Alaska is going to court to defend the Environmental Protection Agency's effort to repeal emission plans put in place by the Obama administration.

Alaska Attorney General Kevin Clarkson announced Tuesday that the state is joining a coalition to defend the Trump administration's Affordable Clean Energy rule in the U.S. Court of Appeals.

The rule was finalized in June by the EPA. It rolls back the Clean Power Plan put in place by the Obama administration — a move 22 states and seven municipalities have challenged in federal court.

The plan under Obama intended to reduce greenhouse gas emissions through setting national limits on power plant pollution. However, ACE allows states to set their own limits and allows facilities to find more efficient ways to produce energy. This means companies can produce power — like nuclear or coal — as long as they find a cleaner process.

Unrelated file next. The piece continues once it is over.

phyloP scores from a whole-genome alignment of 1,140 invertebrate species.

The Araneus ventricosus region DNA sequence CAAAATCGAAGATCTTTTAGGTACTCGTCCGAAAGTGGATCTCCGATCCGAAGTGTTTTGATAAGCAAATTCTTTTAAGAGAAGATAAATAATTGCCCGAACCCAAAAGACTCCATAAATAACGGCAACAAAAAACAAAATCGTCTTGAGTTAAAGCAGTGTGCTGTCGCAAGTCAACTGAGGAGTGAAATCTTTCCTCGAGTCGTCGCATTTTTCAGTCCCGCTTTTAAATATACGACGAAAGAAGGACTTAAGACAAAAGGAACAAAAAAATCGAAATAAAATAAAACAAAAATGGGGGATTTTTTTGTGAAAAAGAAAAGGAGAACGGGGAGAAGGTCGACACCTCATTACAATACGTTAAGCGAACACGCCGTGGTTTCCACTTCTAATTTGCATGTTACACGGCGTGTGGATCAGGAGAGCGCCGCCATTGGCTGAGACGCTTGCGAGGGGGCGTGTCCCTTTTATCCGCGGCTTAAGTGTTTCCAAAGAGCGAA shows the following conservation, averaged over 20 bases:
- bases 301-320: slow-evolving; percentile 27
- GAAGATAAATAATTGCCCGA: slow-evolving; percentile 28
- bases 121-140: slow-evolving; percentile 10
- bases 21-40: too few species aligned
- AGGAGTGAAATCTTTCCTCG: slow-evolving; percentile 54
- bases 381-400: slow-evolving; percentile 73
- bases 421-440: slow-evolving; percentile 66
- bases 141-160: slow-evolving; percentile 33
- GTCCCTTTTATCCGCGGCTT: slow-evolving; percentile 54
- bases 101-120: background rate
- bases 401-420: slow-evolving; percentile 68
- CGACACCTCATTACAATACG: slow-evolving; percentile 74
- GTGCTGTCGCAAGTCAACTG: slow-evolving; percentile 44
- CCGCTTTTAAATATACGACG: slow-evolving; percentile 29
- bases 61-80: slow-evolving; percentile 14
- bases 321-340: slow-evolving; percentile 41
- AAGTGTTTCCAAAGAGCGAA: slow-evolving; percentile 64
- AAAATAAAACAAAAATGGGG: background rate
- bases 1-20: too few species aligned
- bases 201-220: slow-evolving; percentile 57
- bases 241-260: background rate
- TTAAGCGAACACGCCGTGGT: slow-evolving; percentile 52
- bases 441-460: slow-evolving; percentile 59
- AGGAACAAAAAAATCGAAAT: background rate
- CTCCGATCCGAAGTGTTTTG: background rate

According to federal court documents, the states opposed to the clean energy rule say the EPA improperly repealed CPP. But Clarkson says the coalition defending the EPA is supporting states in creating their own standards for regulating energy and air quality, rather than a "one-size-fits-all model."

“Alaska was fortunate to not be included under the initial phase of the Clean Power Plan,” Clarkson said. “But the EPA made it clear at the time that they would come back to Alaska. They just needed more time. EPA’s adoption of the Affordable Clean Energy rule protects Alaska going forward, ensuring that we can make decisions about our resource development and energy needs.”

Alaska joins 20 states in support of ACE. The coalition's motion was filed with the U.S. Court of Appeals on Sept. 12.

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